Google Adwords is a great tool for driving targeted traffic to your site, when it is done right. When it is done wrong it can go very wrong and cost you a fortune! And we really do mean it. If your digital marketing affords it, you can pump as much money as you want into Google Adwords and digital marketing without seeing a penny in return.

In no particular order, here are the top mistakes I’ve seen (and some I’ve made).
8 – Negative Keywords

Negative keywords are negative for a reason, you shouldn’t want your ad showing for terms it is not intended for. Adding negative keywords could end up saving your campaign by restricting on what an ad is NOT to show for.

No matter what type of negative match type, take the time to put a list together.

For example, if you are selling pork chops but don’t want to appear for pork chop recipes, then put it as a negative! Google Adwords made simple! Really think about your keywords and your buyers. Ask around and study what people search for and use that as fuel for your Google Adwords campaign.
7 – Google Adwords Campaign Structure

Many people lump every keyword under the same campaign and Ad group and hope for the best. DON’T DO THIS!

Google Adwords takes time to develop a structure. Think of campaigns as themes and ad groups as subthemes.

6 – Not Testing Ads

This is one of my biggest gripes. Google Adwords needs continuous testing. This testing will help you develop your campaign into the marketing monster it can be. Having just the one ad just won’t cut it!

When making ads for each Ad Group, make sure you have a minimum of 3 ads per Ad Group. Each ad should be similar enough to be able to differentiate what worked and what didn’t.
5 – Changing Too Early

As a matter of great importance, leave them alone! Making changes too soon will not give you the sufficient data to make the right choices. Think about it: how can you know something is underperforming if you keep changing it?

A great way to know if an ad is underperforming against its Ad Group neighbour is to show the ads evenly over time. For example:

Ad A: Impressions 100 – Clicks 10 – CTR 10% – Conversions 3

Ad B: Impressions 100 – Clicks – 2 – CTR 2% – Conversions 0

Looking at this data above, it is clear to see Ad A is the better of the two ads. Look for the differences between the two. Was there a keyword in the heading? Was there a phrase in the copy of ad that A had but B didn’t? Google Adwords (and digital marketing!) works best with constant monitoring.

Be careful not to judge by CTR alone. While an ad might have a low CTR, it might have a great conversion rate.
4 – Homepages

Why oh why does some people send all their traffic to their homepage? If your ad is in relation to carrots then send them to the carrot page. Use landing pages to show-off your carrot skills and encourage them to convert.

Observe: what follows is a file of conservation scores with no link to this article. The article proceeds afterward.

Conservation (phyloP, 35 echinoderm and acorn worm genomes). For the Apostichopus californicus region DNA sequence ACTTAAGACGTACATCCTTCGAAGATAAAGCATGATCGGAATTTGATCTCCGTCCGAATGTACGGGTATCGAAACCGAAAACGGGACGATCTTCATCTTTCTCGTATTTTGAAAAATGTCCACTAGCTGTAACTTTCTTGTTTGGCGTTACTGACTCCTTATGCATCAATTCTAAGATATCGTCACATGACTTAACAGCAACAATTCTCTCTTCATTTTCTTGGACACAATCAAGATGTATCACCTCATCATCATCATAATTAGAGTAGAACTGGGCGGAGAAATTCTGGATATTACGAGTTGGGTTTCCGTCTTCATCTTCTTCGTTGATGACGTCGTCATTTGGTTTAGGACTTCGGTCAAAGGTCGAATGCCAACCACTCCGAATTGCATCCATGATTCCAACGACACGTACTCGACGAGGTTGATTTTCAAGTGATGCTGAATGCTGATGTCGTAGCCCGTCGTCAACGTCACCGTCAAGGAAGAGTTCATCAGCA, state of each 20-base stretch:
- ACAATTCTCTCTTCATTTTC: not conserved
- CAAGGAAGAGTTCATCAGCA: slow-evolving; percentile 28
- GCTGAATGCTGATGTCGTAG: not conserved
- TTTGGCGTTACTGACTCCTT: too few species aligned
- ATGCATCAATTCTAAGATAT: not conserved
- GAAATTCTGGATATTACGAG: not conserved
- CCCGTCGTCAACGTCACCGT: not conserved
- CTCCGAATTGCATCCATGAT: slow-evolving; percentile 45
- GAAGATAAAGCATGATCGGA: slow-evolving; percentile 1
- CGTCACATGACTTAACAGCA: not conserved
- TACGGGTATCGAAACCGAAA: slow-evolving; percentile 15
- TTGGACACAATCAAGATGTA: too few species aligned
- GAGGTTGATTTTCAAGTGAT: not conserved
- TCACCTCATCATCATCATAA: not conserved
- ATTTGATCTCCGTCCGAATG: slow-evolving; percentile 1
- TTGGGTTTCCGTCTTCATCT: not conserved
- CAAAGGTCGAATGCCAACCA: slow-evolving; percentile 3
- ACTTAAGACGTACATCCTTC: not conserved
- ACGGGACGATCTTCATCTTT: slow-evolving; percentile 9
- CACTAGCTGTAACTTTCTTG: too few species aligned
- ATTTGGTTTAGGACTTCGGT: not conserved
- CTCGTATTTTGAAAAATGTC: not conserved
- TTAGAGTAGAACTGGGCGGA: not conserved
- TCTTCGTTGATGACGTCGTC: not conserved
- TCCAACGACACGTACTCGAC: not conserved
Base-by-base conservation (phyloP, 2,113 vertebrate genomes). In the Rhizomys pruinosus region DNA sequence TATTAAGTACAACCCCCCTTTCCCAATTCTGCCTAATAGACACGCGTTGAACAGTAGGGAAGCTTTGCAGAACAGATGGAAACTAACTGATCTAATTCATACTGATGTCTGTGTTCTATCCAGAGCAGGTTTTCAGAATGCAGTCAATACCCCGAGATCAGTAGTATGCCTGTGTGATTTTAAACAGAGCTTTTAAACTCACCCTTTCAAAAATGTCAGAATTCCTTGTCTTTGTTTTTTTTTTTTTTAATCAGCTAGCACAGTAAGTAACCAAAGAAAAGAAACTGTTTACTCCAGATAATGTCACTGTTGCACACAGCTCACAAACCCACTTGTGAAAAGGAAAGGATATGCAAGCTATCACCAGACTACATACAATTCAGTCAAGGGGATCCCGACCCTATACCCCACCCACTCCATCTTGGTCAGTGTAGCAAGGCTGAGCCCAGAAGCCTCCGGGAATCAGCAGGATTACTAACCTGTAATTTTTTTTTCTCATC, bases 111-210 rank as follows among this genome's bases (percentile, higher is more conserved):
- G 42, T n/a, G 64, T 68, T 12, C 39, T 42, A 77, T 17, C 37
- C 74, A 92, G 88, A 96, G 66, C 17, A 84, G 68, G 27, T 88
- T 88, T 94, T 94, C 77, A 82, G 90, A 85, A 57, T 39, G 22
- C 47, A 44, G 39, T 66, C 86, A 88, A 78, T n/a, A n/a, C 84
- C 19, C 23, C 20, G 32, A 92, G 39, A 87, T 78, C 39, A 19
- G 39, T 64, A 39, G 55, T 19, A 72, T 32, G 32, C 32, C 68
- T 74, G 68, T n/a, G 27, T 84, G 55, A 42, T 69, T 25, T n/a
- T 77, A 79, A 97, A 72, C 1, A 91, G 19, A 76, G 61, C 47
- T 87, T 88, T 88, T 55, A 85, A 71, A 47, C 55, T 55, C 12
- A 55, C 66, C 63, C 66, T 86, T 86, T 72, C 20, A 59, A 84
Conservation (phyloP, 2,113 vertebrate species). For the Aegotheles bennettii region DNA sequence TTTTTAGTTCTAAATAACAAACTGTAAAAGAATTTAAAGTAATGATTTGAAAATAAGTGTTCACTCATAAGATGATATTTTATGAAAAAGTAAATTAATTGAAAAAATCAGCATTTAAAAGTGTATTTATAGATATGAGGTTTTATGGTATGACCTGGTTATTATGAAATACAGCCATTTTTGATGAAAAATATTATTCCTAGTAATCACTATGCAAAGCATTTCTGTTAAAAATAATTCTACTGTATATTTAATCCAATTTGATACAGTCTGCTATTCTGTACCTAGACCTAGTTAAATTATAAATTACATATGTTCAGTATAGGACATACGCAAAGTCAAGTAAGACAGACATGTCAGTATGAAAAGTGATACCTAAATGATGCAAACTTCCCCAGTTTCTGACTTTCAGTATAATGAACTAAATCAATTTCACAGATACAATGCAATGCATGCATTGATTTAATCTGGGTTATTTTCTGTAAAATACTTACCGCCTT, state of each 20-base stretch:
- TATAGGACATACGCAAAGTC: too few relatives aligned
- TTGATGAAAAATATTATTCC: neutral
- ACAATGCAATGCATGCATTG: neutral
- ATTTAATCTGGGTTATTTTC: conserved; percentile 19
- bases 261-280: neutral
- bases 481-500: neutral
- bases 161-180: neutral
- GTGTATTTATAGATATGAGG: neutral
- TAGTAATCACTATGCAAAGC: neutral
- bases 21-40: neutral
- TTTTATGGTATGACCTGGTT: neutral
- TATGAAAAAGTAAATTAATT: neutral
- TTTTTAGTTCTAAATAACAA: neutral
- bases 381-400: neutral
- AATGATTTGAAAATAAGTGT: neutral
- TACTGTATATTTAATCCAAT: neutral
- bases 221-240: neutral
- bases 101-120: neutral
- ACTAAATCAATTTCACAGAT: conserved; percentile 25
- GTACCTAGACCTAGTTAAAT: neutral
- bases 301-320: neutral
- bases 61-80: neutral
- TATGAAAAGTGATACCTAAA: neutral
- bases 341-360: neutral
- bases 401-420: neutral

Yeah, carrot skills. Roll with it!
3 – Local Advertising

If you are a small local business then try and advertise to your market. There is no point spending a larger budget on advertising to people who will not or cannot use your service.

Using Geographical Targeting will ensure your ads are only shown in areas you choose. If your target market and maximum return might be within 10 miles then advertise to that radius.
2 – Failing To Understand Match Types

One of the biggest potholes for newbies is the match type. Let’s use “tea cup” as an example

Broad: Triggers a wide range of keywords. Basically anything loosely related to either keyword, e.g. “tea plantations”

Modified Broad: This triggers much more targeted traffic. Under this you would put a + before the keyword or if it’s a phrase it is safer to put it before the main terms (+tea +cup). This will show ads with a close variant, misspellings, plurals and the such.

Phrase: Triggers when “tea cup” is part of a phrase, e.g. “big tea cup”

Exact: Triggers when it is exactly the same: “tea cup” = “tea cup”
1 – No Conversion Tracking

Having no conversion tracking means essentially having no idea how good or bad your campaign is performing and you are effectively flying blind. I’m still surprised when I see some accounts which have spent huge sums only to ask how they know if they got sales from Google Adwords.

Conversion tracking is easy to put in place. It is normally a small bit of code that is placed on a specific page, such as a purchase success page. From here you can track what part of your campaign is performing and creating money!

And there you have: a pretty comprehensive guide to Google Adwords and digital marketing! Want to put a Google Adwords campaign in place? Get in touch!

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